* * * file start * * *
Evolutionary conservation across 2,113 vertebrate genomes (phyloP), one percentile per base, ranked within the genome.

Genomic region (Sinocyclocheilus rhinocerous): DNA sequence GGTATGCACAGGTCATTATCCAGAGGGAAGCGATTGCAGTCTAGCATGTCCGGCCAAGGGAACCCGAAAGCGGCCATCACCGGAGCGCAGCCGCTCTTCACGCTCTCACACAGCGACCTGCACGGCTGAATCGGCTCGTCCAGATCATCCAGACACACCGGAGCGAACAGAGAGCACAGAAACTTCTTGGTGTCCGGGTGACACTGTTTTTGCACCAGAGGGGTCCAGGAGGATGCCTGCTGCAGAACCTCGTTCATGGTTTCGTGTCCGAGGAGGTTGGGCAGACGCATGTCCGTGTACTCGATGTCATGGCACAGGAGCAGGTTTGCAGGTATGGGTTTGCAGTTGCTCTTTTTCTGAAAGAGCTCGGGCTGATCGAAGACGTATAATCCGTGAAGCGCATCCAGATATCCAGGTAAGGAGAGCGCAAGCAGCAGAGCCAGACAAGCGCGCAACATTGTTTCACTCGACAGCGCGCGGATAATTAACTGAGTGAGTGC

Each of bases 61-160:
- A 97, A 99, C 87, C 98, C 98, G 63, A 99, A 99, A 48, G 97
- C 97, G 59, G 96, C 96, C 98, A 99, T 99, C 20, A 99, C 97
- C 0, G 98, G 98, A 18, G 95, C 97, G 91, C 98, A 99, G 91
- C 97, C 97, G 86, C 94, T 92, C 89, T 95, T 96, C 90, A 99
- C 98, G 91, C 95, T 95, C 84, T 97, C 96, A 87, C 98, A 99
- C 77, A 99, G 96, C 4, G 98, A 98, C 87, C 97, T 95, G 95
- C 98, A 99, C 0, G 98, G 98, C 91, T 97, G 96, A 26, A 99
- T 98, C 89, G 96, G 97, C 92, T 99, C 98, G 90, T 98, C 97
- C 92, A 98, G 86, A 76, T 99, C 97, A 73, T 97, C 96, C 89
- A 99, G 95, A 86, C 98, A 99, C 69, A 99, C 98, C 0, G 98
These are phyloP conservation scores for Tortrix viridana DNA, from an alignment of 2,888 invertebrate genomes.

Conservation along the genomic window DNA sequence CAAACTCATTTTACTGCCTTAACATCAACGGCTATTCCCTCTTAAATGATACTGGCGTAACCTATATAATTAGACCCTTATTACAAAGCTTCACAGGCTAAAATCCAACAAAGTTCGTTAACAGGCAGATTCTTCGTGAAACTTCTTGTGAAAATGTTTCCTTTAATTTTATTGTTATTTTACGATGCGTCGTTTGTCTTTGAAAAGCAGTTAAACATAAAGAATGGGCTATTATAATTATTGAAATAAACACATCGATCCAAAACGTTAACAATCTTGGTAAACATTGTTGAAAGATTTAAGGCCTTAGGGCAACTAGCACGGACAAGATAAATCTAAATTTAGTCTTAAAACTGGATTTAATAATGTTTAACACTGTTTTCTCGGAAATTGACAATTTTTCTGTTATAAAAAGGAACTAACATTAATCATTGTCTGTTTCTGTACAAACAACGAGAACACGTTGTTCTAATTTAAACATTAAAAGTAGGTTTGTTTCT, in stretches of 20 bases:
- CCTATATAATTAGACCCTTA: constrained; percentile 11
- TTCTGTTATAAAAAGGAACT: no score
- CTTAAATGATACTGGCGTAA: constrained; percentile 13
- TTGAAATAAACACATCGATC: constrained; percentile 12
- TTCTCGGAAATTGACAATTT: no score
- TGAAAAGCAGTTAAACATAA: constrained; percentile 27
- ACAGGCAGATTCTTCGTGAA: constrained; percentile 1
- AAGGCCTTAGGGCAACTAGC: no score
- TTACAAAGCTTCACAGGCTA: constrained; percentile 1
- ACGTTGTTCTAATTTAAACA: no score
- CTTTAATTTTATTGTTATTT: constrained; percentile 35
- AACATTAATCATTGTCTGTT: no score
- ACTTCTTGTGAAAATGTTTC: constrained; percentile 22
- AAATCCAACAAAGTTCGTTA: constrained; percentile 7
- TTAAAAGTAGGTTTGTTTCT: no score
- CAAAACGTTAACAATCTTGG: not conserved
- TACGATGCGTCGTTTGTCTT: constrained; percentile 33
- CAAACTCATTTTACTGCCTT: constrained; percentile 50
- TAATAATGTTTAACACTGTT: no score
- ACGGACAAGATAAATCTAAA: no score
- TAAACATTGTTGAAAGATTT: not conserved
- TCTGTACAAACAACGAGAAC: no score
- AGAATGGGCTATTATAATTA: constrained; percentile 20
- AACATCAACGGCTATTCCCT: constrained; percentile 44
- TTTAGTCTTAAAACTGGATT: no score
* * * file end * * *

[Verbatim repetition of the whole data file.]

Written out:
Evolutionary conservation across 2,113 vertebrate genomes (phyloP), one percentile per base, ranked within the genome.

Genomic region (Sinocyclocheilus rhinocerous): DNA sequence GGTATGCACAGGTCATTATCCAGAGGGAAGCGATTGCAGTCTAGCATGTCCGGCCAAGGGAACCCGAAAGCGGCCATCACCGGAGCGCAGCCGCTCTTCACGCTCTCACACAGCGACCTGCACGGCTGAATCGGCTCGTCCAGATCATCCAGACACACCGGAGCGAACAGAGAGCACAGAAACTTCTTGGTGTCCGGGTGACACTGTTTTTGCACCAGAGGGGTCCAGGAGGATGCCTGCTGCAGAACCTCGTTCATGGTTTCGTGTCCGAGGAGGTTGGGCAGACGCATGTCCGTGTACTCGATGTCATGGCACAGGAGCAGGTTTGCAGGTATGGGTTTGCAGTTGCTCTTTTTCTGAAAGAGCTCGGGCTGATCGAAGACGTATAATCCGTGAAGCGCATCCAGATATCCAGGTAAGGAGAGCGCAAGCAGCAGAGCCAGACAAGCGCGCAACATTGTTTCACTCGACAGCGCGCGGATAATTAACTGAGTGAGTGC

Each of bases 61-160:
- A 97, A 99, C 87, C 98, C 98, G 63, A 99, A 99, A 48, G 97
- C 97, G 59, G 96, C 96, C 98, A 99, T 99, C 20, A 99, C 97
- C 0, G 98, G 98, A 18, G 95, C 97, G 91, C 98, A 99, G 91
- C 97, C 97, G 86, C 94, T 92, C 89, T 95, T 96, C 90, A 99
- C 98, G 91, C 95, T 95, C 84, T 97, C 96, A 87, C 98, A 99
- C 77, A 99, G 96, C 4, G 98, A 98, C 87, C 97, T 95, G 95
- C 98, A 99, C 0, G 98, G 98, C 91, T 97, G 96, A 26, A 99
- T 98, C 89, G 96, G 97, C 92, T 99, C 98, G 90, T 98, C 97
- C 92, A 98, G 86, A 76, T 99, C 97, A 73, T 97, C 96, C 89
- A 99, G 95, A 86, C 98, A 99, C 69, A 99, C 98, C 0, G 98
These are phyloP conservation scores for Tortrix viridana DNA, from an alignment of 2,888 invertebrate genomes.

Conservation along the genomic window DNA sequence CAAACTCATTTTACTGCCTTAACATCAACGGCTATTCCCTCTTAAATGATACTGGCGTAACCTATATAATTAGACCCTTATTACAAAGCTTCACAGGCTAAAATCCAACAAAGTTCGTTAACAGGCAGATTCTTCGTGAAACTTCTTGTGAAAATGTTTCCTTTAATTTTATTGTTATTTTACGATGCGTCGTTTGTCTTTGAAAAGCAGTTAAACATAAAGAATGGGCTATTATAATTATTGAAATAAACACATCGATCCAAAACGTTAACAATCTTGGTAAACATTGTTGAAAGATTTAAGGCCTTAGGGCAACTAGCACGGACAAGATAAATCTAAATTTAGTCTTAAAACTGGATTTAATAATGTTTAACACTGTTTTCTCGGAAATTGACAATTTTTCTGTTATAAAAAGGAACTAACATTAATCATTGTCTGTTTCTGTACAAACAACGAGAACACGTTGTTCTAATTTAAACATTAAAAGTAGGTTTGTTTCT, in stretches of 20 bases:
- CCTATATAATTAGACCCTTA: constrained; percentile 11
- TTCTGTTATAAAAAGGAACT: no score
- CTTAAATGATACTGGCGTAA: constrained; percentile 13
- TTGAAATAAACACATCGATC: constrained; percentile 12
- TTCTCGGAAATTGACAATTT: no score
- TGAAAAGCAGTTAAACATAA: constrained; percentile 27
- ACAGGCAGATTCTTCGTGAA: constrained; percentile 1
- AAGGCCTTAGGGCAACTAGC: no score
- TTACAAAGCTTCACAGGCTA: constrained; percentile 1
- ACGTTGTTCTAATTTAAACA: no score
- CTTTAATTTTATTGTTATTT: constrained; percentile 35
- AACATTAATCATTGTCTGTT: no score
- ACTTCTTGTGAAAATGTTTC: constrained; percentile 22
- AAATCCAACAAAGTTCGTTA: constrained; percentile 7
- TTAAAAGTAGGTTTGTTTCT: no score
- CAAAACGTTAACAATCTTGG: not conserved
- TACGATGCGTCGTTTGTCTT: constrained; percentile 33
- CAAACTCATTTTACTGCCTT: constrained; percentile 50
- TAATAATGTTTAACACTGTT: no score
- ACGGACAAGATAAATCTAAA: no score
- TAAACATTGTTGAAAGATTT: not conserved
- TCTGTACAAACAACGAGAAC: no score
- AGAATGGGCTATTATAATTA: constrained; percentile 20
- AACATCAACGGCTATTCCCT: constrained; percentile 44
- TTTAGTCTTAAAACTGGATT: no score